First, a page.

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Working with a team to accomplish a defined goal is not an easy task. It is particularly difficult in an emotionally charged endeavor such as creating a school improvement plan.
When a team is formed it goes through a predictable maturation process in order to become an effective unit. The process will have its highs and lows and emotions.
The following table summarizes the stages of team growth. At each stage its features about are summarized, the team members' anticipated feelings of are listed and the usual resulting team member behaviors are identified.
Stages of Team Growth
|Stage 1: Forming|
- When a team is forming, members cautiously explore the boundaries of acceptable behavior
- Because there is so much going on to distract members' attention in the beginning, the team accomplishes little, if anything that concerns its project goals. This perfectly normal.
- Excitement, anticipation, & optimism
- Pride in being chosen for the project
- Initial, tentative attachment to the team
- Suspicion, fear, and anxiety about the job ahead
- Attempts to define the task and decide how it will be accomplished
- Attempts to determine the acceptable group behavior and how to deal with group problems
- Decisions on what needs to be gathered
- Lofty abstract discussions of concepts and issues; or, for some members impatience with these discussions
- Complaints about the organization and barriers to the task
|Stage 2 Storming|
- Storming is probably the most difficult stage for the team.
- They begin to realize that the task is different and more difficult than they imagined, becoming testy, blameful, or overzealous.
- They try to rely solely on their personal and professional experience, resisting any need for collaborating with other team members
- Resistance to the task
- Sharp fluctuations in attitude about the team and the project's chance of success
- Arguing among members even when they agree on the real issue
- Defensiveness and competition; factions and "choosing sides"
- Questioning the wisdom of those who selected this project and appointed the other members of team
- Establishing unrealistic goals; concern about excessive work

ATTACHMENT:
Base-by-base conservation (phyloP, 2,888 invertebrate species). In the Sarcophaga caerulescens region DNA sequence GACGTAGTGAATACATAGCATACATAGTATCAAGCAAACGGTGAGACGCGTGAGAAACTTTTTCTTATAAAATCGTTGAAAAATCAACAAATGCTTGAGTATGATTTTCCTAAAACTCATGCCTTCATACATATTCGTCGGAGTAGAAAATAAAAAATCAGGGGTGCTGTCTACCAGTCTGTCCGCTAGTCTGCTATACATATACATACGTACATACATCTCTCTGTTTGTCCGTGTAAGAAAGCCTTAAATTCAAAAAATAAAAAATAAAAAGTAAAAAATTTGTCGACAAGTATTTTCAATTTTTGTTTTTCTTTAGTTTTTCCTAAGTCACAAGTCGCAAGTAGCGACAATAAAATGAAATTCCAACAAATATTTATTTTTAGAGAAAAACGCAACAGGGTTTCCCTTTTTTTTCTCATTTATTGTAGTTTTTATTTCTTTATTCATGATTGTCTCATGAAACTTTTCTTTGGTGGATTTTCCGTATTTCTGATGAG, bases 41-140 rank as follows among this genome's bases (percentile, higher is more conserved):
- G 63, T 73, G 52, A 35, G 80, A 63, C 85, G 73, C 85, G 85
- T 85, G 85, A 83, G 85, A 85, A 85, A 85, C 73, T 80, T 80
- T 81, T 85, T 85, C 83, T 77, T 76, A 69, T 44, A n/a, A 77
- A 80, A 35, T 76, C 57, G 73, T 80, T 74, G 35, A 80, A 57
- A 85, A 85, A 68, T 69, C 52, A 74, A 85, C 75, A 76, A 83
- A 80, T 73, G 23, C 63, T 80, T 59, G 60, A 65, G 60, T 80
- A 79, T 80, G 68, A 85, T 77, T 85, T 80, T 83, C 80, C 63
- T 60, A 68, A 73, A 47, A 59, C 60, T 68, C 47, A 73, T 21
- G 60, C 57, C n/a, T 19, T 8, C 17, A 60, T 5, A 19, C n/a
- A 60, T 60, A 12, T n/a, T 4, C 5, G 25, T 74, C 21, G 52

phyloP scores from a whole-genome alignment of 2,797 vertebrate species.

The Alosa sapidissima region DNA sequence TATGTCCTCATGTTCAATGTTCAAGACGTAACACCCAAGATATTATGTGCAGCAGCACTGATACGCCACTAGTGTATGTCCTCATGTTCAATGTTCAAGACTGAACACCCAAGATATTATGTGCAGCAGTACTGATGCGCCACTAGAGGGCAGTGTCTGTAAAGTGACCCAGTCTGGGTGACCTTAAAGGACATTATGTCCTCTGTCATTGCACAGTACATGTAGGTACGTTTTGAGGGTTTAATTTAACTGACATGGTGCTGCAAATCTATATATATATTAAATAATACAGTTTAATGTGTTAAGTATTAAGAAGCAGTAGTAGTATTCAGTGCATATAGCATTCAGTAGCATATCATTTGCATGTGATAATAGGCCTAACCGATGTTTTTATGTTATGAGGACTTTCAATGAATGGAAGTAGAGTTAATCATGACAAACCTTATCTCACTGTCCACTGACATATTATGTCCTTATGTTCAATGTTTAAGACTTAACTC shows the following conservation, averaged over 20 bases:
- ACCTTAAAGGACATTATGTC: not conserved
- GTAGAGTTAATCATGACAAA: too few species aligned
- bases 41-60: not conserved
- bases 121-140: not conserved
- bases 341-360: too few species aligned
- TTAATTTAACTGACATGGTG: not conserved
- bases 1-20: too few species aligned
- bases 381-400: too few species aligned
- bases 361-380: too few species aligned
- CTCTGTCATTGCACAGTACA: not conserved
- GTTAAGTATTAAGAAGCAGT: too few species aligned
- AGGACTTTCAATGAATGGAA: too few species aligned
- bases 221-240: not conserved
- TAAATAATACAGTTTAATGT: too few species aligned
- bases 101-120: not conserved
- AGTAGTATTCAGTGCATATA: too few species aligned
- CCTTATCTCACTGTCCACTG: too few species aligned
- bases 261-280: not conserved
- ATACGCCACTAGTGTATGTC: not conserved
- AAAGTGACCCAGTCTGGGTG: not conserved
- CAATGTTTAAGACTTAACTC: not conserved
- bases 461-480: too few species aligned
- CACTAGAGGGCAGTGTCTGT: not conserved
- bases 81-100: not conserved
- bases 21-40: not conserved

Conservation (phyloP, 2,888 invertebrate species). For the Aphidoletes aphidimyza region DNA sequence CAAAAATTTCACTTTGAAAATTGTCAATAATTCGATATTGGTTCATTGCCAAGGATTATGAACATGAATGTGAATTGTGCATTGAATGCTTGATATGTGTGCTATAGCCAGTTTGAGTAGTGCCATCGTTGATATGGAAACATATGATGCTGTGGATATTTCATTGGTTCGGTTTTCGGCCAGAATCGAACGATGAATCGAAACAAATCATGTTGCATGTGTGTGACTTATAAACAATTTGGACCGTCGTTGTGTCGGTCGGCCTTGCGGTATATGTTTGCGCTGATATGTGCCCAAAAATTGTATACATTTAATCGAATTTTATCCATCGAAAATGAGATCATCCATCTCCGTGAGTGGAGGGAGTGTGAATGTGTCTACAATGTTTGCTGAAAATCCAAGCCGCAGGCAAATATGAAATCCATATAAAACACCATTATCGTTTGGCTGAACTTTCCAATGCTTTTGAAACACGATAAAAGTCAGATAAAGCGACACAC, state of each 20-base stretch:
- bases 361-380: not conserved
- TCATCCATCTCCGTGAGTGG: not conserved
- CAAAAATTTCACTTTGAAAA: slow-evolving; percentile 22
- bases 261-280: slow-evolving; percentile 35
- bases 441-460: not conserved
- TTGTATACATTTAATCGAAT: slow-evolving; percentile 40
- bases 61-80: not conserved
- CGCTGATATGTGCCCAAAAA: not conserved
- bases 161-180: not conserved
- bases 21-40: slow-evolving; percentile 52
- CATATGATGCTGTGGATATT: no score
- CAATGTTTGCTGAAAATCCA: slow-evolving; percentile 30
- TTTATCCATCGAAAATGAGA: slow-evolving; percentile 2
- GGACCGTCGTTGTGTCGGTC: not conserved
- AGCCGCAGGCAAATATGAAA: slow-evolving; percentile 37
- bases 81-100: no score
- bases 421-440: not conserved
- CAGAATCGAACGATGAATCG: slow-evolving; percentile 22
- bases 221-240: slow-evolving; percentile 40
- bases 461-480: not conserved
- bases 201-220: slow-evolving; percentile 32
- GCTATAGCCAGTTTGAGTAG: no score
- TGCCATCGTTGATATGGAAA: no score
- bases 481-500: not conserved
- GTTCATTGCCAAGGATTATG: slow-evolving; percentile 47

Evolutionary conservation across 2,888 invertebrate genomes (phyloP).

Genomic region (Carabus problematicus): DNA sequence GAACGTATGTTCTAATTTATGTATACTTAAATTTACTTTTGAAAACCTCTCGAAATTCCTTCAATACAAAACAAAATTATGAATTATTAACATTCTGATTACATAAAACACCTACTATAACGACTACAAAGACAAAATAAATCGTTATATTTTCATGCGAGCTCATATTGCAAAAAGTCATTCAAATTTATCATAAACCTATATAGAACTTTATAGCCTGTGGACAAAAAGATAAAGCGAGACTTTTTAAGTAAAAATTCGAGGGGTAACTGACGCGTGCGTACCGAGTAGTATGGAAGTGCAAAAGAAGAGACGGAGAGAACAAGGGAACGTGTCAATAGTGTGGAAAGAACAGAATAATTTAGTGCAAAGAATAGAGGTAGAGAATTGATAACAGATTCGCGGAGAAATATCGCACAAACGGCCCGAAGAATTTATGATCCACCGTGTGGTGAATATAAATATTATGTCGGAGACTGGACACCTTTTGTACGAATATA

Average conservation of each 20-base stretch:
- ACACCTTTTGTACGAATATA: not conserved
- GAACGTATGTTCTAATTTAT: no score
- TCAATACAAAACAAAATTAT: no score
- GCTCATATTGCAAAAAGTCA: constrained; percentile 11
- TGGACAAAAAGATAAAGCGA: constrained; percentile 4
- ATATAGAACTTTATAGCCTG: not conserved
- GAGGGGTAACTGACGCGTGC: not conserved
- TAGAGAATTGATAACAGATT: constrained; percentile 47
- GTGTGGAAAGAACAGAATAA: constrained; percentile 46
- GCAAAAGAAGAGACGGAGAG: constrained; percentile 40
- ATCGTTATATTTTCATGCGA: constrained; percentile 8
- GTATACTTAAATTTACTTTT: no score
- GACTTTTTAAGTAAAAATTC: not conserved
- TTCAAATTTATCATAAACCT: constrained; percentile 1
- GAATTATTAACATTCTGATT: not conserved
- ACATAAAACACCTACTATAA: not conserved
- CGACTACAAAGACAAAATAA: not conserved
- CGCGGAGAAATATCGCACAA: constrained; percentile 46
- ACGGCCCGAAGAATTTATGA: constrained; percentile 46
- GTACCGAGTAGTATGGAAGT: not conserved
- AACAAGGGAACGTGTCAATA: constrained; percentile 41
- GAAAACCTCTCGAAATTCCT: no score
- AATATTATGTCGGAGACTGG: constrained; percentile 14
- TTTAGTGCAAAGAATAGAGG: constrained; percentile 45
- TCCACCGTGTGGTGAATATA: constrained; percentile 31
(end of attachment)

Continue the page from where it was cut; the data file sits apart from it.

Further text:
- A perceived "pecking order"; disunity, increased tension, and jealousy
|Stage 3: Norming|
- Members reconcile competing loyalties and responsibilities.
- They accept the team, team ground rules (or "norms"), their roles in the team and the individuality of fellow members.
- Emotional conflict is reduced as previously competitive relationships become more cooperative.
- A new ability to express criticism constructively
- Acceptance of membership in the team
- Relief that it seems everything is going to work out
- An attempt to achieve harmony by avoiding conflict
- More friendliness, confiding in each other, and sharing of personal problems; discussing the team's dynamics
- A sense of team cohesion, a common spirit and goals
- Establishing and maintaining team ground rules and boundaries (the "norms")
|Stage 4: Performing|
- The team has settled its relationships and expectations.
- They can begin performing.
- Team members have discovered and accepted each other's strengths and weaknesses and learned what their roles are.
- Members have insights into personal and group processes, and better understanding of each other's strengths and weaknesses.
- Satisfaction at the team's progress
- Constructive self change
- Ability to prevent or work through group problems
- Close attachment to team
Source: The Team Handbook, Peter Scholtes and other contributors, pg. 6-4 - 6-7. Portions of these materials are copyrighted by Oriel Incorporated, formerly Joiner Associates Inc and are used here with permission. Further reproductions are prohibited without written consent of Oriel Incorporated.
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